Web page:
IT may seem strange to give a Lifetime Achievement award to someone who has just turned 54 and has not long embarked on a new career, but Lord Wallace has had a profound impact on Scottish politics.

As Baron Wallace of Tankerness, he has yet to make his full impact on the House of Lords, but as plain Jim Wallace he was a driving force behind devolution and, in becoming Deputy First Minister of Scotland, he was the first Liberal since Lloyd George to serve in government.

A native of Annan in Dumfriesshire, he became an adopted Orcadian when as a young advocate he succeeded Jo Grimond as Liberal MP for Orkney and Shetland in 1983, rising to become an employment spokesman and Liberal Democrat chief whip during 18 years at Westminster. But it was his commitment to Home Rule that saw him make his real mark. He became Scottish Liberal Democrat leader in 1992 and immersed himself in the work of the Scottish Constitutional Convention.

He worked there with the then general-secretary of the Labour Party in Scotland, Jack McConnell, and brokered the deal by which the Scottish Parliament would be elected by proportional representation.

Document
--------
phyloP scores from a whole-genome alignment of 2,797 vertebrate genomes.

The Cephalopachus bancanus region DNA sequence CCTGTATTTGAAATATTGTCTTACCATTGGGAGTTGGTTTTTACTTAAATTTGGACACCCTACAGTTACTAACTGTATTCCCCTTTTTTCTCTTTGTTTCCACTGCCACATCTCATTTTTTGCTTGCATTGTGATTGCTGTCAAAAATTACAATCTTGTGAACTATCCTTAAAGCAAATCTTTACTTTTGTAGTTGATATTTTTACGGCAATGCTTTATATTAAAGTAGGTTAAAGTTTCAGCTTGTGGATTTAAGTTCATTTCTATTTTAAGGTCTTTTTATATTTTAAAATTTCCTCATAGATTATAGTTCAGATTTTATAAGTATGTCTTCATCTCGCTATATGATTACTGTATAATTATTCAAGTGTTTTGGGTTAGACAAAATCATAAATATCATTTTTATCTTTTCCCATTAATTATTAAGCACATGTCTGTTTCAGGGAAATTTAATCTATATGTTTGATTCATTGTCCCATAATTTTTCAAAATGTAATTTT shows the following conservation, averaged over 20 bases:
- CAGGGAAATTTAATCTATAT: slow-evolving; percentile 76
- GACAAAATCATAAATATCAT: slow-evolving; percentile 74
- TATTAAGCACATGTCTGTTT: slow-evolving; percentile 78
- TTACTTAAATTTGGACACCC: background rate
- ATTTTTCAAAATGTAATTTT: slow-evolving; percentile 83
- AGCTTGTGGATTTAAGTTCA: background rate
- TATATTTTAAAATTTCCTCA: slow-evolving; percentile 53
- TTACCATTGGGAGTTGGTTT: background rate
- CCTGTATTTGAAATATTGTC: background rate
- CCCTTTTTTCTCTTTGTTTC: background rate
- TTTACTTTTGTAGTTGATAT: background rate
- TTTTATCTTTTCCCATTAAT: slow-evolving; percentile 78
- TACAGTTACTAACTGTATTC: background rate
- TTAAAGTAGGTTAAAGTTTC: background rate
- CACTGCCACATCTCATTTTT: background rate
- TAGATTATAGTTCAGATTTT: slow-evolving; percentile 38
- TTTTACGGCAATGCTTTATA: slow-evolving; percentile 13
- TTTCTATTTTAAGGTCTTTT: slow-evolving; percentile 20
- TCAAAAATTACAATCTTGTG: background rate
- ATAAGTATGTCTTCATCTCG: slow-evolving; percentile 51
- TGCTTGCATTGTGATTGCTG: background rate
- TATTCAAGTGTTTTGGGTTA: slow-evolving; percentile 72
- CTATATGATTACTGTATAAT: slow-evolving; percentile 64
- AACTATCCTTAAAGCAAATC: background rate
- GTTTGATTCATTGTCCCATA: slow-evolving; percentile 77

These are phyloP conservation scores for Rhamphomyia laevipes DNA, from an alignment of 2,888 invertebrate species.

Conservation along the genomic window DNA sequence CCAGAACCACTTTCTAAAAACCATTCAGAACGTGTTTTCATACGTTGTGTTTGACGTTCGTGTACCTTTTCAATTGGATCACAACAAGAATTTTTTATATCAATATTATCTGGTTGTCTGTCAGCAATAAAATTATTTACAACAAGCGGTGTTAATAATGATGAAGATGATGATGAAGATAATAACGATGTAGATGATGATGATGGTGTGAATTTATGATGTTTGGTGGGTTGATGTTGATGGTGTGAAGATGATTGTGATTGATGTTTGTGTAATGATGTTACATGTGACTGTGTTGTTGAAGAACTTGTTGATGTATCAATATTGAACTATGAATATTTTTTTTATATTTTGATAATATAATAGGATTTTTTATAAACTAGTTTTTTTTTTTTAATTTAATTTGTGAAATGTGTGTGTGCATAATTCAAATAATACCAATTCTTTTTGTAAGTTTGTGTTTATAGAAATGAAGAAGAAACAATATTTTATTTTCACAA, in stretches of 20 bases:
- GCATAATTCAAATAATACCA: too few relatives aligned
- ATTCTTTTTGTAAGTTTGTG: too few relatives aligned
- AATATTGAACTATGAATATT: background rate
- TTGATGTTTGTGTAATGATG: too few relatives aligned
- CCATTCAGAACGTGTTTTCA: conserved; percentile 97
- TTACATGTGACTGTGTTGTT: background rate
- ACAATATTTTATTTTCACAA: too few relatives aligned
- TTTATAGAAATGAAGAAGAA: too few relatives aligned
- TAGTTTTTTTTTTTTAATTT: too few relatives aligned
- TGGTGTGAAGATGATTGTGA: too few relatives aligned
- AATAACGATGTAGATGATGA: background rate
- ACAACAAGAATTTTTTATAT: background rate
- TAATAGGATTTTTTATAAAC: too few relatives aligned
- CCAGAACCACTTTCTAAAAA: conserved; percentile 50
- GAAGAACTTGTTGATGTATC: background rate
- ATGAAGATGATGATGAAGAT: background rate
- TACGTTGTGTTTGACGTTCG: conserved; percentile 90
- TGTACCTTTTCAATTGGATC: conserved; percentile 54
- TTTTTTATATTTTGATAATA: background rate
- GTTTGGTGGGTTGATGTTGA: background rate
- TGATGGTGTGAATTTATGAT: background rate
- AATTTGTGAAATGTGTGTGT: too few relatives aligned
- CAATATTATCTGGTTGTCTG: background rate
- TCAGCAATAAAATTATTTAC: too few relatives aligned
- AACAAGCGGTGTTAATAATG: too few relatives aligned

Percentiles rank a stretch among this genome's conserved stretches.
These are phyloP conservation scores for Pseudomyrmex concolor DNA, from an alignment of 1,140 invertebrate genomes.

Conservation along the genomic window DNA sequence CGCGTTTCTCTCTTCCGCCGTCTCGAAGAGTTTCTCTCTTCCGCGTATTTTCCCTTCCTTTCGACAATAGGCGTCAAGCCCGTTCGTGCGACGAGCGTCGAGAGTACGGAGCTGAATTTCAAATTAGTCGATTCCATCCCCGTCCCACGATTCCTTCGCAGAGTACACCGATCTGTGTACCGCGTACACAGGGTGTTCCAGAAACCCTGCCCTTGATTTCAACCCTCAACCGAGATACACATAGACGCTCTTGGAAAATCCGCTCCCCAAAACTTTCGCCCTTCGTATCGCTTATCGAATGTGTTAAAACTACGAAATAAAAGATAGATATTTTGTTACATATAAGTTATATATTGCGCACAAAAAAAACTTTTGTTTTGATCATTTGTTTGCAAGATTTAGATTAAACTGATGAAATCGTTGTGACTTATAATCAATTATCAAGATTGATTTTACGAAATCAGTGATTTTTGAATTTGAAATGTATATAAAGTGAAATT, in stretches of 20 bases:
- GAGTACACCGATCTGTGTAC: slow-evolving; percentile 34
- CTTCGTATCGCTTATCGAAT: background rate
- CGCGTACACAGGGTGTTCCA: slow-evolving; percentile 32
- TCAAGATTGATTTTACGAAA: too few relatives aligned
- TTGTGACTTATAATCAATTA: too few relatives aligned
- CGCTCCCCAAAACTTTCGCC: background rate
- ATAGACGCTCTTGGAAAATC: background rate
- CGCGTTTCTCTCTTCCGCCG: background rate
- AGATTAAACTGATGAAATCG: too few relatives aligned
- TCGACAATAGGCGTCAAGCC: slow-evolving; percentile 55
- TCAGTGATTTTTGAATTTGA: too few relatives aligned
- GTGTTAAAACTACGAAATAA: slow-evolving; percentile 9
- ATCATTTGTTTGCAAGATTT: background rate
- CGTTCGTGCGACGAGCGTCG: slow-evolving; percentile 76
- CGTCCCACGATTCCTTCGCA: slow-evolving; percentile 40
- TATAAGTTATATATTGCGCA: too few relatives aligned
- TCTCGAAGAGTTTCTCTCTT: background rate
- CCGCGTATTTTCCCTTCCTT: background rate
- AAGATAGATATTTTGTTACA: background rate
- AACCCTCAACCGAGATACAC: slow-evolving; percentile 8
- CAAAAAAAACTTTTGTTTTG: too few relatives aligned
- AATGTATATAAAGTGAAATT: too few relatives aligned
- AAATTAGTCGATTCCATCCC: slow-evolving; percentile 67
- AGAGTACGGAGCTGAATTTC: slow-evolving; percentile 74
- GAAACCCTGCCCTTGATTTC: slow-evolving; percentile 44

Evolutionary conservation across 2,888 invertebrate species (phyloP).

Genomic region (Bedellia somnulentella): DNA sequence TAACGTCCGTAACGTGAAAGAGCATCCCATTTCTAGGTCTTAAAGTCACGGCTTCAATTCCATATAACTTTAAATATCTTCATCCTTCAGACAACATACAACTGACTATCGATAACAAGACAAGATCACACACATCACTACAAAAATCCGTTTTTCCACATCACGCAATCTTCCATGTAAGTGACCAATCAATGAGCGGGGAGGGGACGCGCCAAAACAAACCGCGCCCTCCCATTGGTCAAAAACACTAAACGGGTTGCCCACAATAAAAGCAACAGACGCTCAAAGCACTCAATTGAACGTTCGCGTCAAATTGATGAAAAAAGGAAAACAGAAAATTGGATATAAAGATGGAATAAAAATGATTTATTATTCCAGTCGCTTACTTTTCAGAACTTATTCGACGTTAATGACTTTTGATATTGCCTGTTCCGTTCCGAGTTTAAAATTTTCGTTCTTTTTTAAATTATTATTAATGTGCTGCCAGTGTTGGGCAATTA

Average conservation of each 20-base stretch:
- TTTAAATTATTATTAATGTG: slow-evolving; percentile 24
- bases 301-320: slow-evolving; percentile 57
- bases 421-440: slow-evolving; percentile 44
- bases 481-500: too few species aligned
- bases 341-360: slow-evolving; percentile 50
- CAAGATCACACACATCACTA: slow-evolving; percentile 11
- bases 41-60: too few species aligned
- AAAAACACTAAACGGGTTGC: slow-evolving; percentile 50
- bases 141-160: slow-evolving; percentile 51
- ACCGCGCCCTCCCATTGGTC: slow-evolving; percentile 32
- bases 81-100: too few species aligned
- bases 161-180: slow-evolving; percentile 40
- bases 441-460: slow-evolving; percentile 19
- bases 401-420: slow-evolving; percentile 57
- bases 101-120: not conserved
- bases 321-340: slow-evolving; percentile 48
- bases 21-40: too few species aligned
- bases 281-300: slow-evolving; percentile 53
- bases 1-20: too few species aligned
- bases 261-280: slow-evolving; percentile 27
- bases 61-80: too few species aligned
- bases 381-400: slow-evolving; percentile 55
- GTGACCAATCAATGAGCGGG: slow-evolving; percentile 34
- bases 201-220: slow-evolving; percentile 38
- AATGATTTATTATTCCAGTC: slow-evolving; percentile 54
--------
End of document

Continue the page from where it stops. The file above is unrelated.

After the 1979 referendum campaign, he stood as LibDem candidate for Orkney, having also secured the deal whereby Shetland would receive a separate MSP. Tavish Scott, MSP for Shetland and newly-elected leader of the Scottish Liberal Democrats, presented his colleague with his award, sponsored by Diageo, last night.

Mr Wallace led the LibDems into coalition talks with Labour after the 1999 Holyrood election, becoming Deputy First Minister under Donald Dewar, Henry McLeish, and then Mr McConnell, deputising as First Minister during each change of office. He served as Justice Minister and then Enterprise Minister.

Under his leadership, he took the Liberal Democrats to their highest-ever share of the vote in Scotland, maintaining 17 seats in the first and second terms of Holyrood.